- The Washington Times - Monday, December 15, 2003

The following is excerpted from a sermon delivered Saturday by Pastor Charlotte McClure of the Spencerville Seventh-day Adventist Church:

Let’s do some time travel back several thousand years, past the Big Dipper and way beyond the Milky Way to that place called “heaven.” (Some say it is somewhere beyond Orion.) It is a place of peace, perfect order and harmonious action — at the heart of the universe. Every day there is the delightful challenge to learn more. And every day, forever. Heaven is a forever place. God’s own throne in the center of glorious light dominates the scene as holy angels surround their Creator. God’s dear Son is seated on the throne with the Father.

Lucifer, created to be a high and exalted angel, is next in honor to God’s Son. The Father makes known to the heavenly throng that His Son is equal with Himself — wherever the presence of His Son, it is as His own presence. The word of the Son is the word of the Father. Lucifer is jealous of God’s Son and the special honor the Father bestows on Him. Lucifer believes that he deserves a higher position. “I will be like God!” he says.

The mighty angel fumes with anger as the Father and Son work in union in the anticipated creation of the earth and every living thing that should exist upon the earth. Lucifer does not understand, neither is he permitted to know, the purposes of God.

You know the sad, sad story. Lucifer coaxed a third of the angels — who had free choice — to side with him against Christ, the Son, and there was war in heaven. Personal pride became the root of evil, and here we see developing what heaven itself calls “the mystery of iniquity.” If it’s a mystery up there, it surely is not fully understood down here. What we do know is that God was confronted with options: He could wipe out His creation and start over with beings who lacked the power of choice. But He knew that love and devotion, and caring and all the tender emotions that make life worth living, were meaningful only when freely and lovingly given. Forsake the power of choice, and all of that is gone. …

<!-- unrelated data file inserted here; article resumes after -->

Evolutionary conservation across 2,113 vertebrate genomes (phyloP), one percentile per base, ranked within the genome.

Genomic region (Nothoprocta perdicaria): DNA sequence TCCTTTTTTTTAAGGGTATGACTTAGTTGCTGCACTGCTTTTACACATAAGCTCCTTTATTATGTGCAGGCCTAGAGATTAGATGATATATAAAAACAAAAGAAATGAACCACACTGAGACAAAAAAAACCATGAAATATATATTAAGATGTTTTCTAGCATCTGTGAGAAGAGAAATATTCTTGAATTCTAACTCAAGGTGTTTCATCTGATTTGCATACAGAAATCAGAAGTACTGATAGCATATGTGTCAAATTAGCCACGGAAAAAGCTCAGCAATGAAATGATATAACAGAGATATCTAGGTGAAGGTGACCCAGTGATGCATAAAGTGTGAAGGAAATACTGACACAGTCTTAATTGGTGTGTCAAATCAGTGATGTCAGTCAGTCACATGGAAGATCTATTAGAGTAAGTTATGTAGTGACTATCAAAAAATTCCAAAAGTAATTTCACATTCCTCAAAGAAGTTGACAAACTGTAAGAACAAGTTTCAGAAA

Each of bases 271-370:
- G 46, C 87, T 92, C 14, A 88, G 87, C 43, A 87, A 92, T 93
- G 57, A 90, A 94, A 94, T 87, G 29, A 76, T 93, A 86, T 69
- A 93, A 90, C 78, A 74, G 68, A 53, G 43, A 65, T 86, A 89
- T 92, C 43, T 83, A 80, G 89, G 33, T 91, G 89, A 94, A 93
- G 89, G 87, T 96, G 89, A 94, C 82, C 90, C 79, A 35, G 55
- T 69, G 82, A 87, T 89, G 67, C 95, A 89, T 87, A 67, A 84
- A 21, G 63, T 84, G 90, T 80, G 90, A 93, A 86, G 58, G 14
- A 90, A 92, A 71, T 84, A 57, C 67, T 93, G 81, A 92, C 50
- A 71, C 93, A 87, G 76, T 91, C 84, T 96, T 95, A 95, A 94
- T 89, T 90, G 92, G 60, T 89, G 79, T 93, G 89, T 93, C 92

The news of man’s fall spread through heaven. The Lord visited Adam and Eve, and made known to them the consequence of their disobedience. They were informed that they would have to lose their Eden home. They were filled with keenest anguish and remorse. They now realized that the penalty of sin was death.

God the Father and God the Son agreed on a plan to save the humans that they loved so much. The Son offered to give His life as ransom, to take the sentence of death upon Himself, that through Him man might find pardon; that through the merits of His blood, and obedience to the law of God, they could have the favor of God and be brought into the beautiful garden and eat of the fruit of the tree of life.

Back in the recesses of eternity, God, who sees the end from the beginning, had in this mysterious council decided there was only one eternally wise option: God could not meet insurrection in his universal empire from a position of strength. He would have to become one of His creations through a mystery called the “Incarnation.” …

God chose Mary to be the mother of Jesus, not because she was talented or wealthy or beautiful, but because she was totally surrendered to Him. When the angel explained God’s improbable plan, she calmly responded, “I am the Lord’s servant, and I am willing to accept whatever He wants.” Nothing is more powerful than a surrendered life in the hands of God. Surrendered people are the ones God uses. …

Realizing that life on earth is just a temporary assignment should radically alter your values. Eternal values, not temporal ones, should become the deciding factors for your decisions. As C.S. Lewis observed, “All that is not eternal is eternally useless.” …

God loves you infinitely more than you can imagine. The greatest expression of this is the sacrifice of His Son for you. “God proves his love for us in that while we still were sinners Christ died for us.” If you want to know how much you matter to God, look at Jesus with his arms outstretched on the cross, saying, “I love you this much! I’d rather die than live without you.”


Copyright © 2018 The Washington Times, LLC. Click here for reprint permission.

The Washington Times Comment Policy

The Washington Times welcomes your comments on Spot.im, our third-party provider. Please read our Comment Policy before commenting.

 

Click to Read More and View Comments

Click to Hide